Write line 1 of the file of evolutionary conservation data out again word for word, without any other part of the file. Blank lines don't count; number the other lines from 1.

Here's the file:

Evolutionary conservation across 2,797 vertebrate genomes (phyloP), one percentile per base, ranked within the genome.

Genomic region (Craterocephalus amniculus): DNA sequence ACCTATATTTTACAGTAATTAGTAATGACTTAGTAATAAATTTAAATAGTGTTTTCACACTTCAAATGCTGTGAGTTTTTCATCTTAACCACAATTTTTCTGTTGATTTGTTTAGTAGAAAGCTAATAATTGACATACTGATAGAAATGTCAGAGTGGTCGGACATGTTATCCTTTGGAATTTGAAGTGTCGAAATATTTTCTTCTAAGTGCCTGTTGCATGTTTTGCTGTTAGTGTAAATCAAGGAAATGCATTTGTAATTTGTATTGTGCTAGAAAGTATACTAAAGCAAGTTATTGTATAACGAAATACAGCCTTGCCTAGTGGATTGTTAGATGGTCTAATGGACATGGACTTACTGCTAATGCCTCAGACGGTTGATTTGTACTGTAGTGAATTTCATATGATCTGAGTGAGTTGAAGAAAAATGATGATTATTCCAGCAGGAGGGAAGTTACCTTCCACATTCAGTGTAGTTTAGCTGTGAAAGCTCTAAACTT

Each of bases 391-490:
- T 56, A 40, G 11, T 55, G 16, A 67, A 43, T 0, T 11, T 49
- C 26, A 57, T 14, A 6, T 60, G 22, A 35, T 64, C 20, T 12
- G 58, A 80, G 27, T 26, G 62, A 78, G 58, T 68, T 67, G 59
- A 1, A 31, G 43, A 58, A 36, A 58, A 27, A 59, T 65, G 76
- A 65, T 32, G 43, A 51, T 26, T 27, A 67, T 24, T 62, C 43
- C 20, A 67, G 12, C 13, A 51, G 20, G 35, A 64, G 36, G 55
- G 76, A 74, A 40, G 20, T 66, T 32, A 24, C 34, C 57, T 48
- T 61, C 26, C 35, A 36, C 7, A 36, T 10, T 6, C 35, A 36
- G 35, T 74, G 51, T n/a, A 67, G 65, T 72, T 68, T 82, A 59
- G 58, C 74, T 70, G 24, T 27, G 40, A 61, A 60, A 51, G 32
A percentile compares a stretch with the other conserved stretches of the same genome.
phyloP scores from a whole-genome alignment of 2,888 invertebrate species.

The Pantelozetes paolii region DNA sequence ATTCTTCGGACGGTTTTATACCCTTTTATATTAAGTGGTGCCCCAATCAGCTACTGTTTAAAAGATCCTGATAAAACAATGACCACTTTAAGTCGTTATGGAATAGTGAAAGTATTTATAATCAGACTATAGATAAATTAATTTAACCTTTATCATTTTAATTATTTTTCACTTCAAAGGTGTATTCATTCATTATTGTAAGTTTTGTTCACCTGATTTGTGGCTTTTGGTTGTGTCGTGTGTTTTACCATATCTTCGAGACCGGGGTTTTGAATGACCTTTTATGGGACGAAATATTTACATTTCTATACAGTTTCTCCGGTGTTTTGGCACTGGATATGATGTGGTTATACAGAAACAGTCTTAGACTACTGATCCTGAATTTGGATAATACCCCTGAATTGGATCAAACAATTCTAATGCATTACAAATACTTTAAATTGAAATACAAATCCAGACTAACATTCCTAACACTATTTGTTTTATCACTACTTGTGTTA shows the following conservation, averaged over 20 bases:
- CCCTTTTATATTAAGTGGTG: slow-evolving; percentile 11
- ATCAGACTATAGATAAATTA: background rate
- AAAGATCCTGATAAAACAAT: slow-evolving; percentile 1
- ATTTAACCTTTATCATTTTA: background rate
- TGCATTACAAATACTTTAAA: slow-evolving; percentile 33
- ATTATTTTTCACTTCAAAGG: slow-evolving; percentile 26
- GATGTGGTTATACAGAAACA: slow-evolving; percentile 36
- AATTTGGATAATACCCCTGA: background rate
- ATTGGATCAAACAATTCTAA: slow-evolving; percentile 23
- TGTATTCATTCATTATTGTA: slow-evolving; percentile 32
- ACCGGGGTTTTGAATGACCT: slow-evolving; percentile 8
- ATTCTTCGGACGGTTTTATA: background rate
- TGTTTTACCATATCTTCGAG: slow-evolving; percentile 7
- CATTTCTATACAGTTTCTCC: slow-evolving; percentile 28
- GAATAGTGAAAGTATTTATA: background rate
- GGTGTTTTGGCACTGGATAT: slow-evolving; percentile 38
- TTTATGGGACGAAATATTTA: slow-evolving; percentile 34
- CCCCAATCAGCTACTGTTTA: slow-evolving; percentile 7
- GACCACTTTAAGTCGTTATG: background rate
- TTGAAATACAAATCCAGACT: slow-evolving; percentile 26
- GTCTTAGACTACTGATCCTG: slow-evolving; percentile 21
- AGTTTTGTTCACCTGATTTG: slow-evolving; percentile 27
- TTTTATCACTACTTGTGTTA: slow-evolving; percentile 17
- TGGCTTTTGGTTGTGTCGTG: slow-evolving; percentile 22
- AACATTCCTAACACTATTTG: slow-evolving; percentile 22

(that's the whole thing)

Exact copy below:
Evolutionary conservation across 2,797 vertebrate genomes (phyloP), one percentile per base, ranked within the genome.